Wednesday 1 July 2015

Drawing a line under the Power of Frozen

Greatly daring, my mother left the UK for the first and last time in her life for a day trip to France in the mid-1980s.

Naturally expecting to be served a plate of snails and frogs’ legs for her lunch, she reported back with pleased surprise: “And do you know what? They eat frozen peas, just like we do.”

A French onion man in the North East:
my mother's only other known exposure to French food

Even the greatest food snobs are happy to consume frozen peas because they are tastier than the fresh ones, unless you go the trouble of growing, picking and shelling them yourself.

How could it be otherwise, when the frozen alternative goes from field to freezer in less than three hours, locking in all its freshness and goodness?

The same goes for most other frozen vegetables, fish and meat. The food-conscious French are well aware of this. Picard, a retail chain selling high quality frozen food, including gourmet ready meals, is a national institution across the Channel.

In Northumberland, a complex of chest freezers was key to the year-round self-sufficiency of the smallholders who lived next door to me for many years.

But in Britain frozen food is widely dismissed as cheap fodder for those who can afford nothing better: pizzas containing “analogue cheese”, dairy-free ice cream and the massively derided turkey twizzler.

I regularly read middle class mummy bloggers priding themselves on never giving little Tristram and Jemima frozen food, because it is “full of E-numbers and nasty additives” when that is the one thing it is not. Freezing obviates the need to add the preservatives that stop fresh prepared food from killing you.

So, yes, I am a big believer in “The Power of Frozen”, to drop in the name of the advertising campaign currently being run by my friends at Iceland Foods in an attempt to shift British prejudices.

But even I have to draw the line somewhere. And that line is definitely before last week’s lunatic suggestion from “bioethicist” Dr Kevin Smith that all males should bank their sperm at the age of 18 to avoid the risks associated with fathering children in later life.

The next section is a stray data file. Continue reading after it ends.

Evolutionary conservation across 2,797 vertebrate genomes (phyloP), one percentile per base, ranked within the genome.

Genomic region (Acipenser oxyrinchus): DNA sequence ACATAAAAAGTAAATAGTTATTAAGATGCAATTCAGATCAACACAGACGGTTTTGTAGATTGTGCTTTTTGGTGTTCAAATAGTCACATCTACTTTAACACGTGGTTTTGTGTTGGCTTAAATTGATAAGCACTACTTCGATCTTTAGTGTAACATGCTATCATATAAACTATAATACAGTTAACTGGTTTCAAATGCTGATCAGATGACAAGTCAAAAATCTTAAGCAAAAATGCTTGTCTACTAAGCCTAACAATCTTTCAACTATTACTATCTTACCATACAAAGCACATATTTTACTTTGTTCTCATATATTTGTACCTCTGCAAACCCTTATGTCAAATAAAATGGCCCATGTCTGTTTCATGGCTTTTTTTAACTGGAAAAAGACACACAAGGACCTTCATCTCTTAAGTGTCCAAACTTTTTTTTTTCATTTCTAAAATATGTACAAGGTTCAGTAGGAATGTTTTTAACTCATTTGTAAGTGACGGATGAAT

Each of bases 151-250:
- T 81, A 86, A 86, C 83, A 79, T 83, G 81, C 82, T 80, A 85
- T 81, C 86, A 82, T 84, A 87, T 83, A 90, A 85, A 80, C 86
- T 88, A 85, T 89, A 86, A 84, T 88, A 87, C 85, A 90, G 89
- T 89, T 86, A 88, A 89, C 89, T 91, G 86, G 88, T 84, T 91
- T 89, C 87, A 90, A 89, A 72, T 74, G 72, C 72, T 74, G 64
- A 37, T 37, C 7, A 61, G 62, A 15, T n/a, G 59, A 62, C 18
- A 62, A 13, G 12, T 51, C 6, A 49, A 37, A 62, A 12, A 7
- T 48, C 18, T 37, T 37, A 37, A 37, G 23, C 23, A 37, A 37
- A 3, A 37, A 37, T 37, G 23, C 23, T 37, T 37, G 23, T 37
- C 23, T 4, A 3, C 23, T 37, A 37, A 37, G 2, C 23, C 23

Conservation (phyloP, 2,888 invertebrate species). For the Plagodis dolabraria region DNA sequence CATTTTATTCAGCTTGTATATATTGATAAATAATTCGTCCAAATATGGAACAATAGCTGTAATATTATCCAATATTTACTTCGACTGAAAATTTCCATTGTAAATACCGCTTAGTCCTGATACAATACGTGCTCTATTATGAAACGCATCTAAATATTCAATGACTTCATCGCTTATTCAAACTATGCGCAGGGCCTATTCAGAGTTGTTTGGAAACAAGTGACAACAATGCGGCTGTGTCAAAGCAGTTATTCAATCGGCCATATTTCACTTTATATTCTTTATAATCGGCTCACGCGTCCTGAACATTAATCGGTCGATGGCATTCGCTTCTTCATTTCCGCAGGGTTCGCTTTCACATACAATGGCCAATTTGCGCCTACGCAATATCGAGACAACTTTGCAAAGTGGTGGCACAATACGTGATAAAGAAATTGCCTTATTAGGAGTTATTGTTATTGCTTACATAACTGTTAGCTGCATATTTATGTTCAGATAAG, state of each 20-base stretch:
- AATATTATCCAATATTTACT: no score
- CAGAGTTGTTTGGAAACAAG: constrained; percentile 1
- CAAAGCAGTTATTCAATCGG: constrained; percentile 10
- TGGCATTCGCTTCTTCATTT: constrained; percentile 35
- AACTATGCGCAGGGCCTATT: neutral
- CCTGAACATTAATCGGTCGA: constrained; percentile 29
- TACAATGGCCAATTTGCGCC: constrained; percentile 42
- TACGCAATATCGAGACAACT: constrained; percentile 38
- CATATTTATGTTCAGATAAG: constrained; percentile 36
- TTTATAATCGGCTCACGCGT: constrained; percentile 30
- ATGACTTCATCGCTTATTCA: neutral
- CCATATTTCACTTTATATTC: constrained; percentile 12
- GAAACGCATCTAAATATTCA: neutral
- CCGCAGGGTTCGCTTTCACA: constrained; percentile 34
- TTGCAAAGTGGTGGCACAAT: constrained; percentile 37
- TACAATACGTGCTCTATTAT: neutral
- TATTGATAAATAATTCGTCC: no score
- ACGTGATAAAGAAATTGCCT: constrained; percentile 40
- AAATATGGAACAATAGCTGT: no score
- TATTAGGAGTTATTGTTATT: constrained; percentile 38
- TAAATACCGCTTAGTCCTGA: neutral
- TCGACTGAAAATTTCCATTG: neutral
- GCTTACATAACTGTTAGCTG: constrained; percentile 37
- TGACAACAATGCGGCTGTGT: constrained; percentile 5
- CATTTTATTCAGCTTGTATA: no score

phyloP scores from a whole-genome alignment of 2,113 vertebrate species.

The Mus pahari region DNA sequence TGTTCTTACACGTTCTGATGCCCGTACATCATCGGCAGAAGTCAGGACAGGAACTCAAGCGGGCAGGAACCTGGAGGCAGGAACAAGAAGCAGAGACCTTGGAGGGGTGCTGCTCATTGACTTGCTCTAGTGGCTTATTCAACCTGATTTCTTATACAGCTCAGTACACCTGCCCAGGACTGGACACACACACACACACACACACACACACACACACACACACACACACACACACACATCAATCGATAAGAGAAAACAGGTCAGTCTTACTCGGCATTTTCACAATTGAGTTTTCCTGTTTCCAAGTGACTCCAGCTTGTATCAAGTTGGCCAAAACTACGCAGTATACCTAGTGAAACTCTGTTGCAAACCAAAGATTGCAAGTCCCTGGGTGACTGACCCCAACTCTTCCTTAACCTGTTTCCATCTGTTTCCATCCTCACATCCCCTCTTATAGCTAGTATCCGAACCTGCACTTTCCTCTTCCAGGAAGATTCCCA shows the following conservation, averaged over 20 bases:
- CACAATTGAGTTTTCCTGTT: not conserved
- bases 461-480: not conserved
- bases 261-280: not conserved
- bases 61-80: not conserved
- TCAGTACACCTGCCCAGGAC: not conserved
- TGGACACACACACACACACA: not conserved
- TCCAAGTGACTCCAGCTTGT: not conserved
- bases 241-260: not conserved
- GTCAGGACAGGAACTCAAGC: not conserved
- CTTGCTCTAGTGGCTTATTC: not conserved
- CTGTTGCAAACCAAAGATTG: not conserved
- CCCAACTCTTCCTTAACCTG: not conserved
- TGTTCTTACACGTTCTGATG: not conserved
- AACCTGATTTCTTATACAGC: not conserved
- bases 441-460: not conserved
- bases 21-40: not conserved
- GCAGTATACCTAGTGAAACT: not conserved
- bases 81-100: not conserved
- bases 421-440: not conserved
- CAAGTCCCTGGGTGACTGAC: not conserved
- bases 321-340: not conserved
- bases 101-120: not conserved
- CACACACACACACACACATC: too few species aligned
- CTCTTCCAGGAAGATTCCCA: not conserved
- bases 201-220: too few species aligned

By which he means not just obvious old codgers like me, but anyone who has made it beyond their 30s.

As the child of elderly parents, and the father of two sons born when I was over 55, I can naturally sympathise with his analysis that the risks of physical imperfection and mental disturbance in children increase as paternal age rises.

But who in their right mind would prefer to go back to some State-run bank to make a withdrawal after a couple of decades, in the hope of creating a healthier family through some cold, clinical process?

Given how well the State has run pretty much everything else ever entrusted to it, who could believe that their own samples would have been successfully preserved, and not mixed up with others in the intervening years?

For some reason I am reminded of the deeply comic but also highly dangerous saga of the top scientists who spent nearly five years testing frozen sheep brains for BSE, until someone pointed out that the samples in question actually came from cows.

One sure fire winner if artificial insemination became the norm in the human population would be the DNA testing industry, as parents and children alike tried to establish the true identity of fathers.

The invention of DNA tests has already established that many children fathered from sperm banks, supposedly stocked by top intellectuals and athletes, actually owe their existence to the small, ugly bloke running the organisation.

The less that government and science have to do with the conception and upbringing of children, the better it will be for the future of us all.

It is an old fashioned view, I know, but I rather like the idea that children should be conceived naturally, by two people who love each other and have some spare love left over to lavish on their offspring.

So in the area of conception, at any rate, I firmly believe that fresh is best. But please don’t hesitate to dip into the freezer to create the romantic dinner for two that so often provides the starting point for the process.

Originally published in The Journal, Newcastle upon Tyne.

1 comment:

Dr Henry Tegner said...

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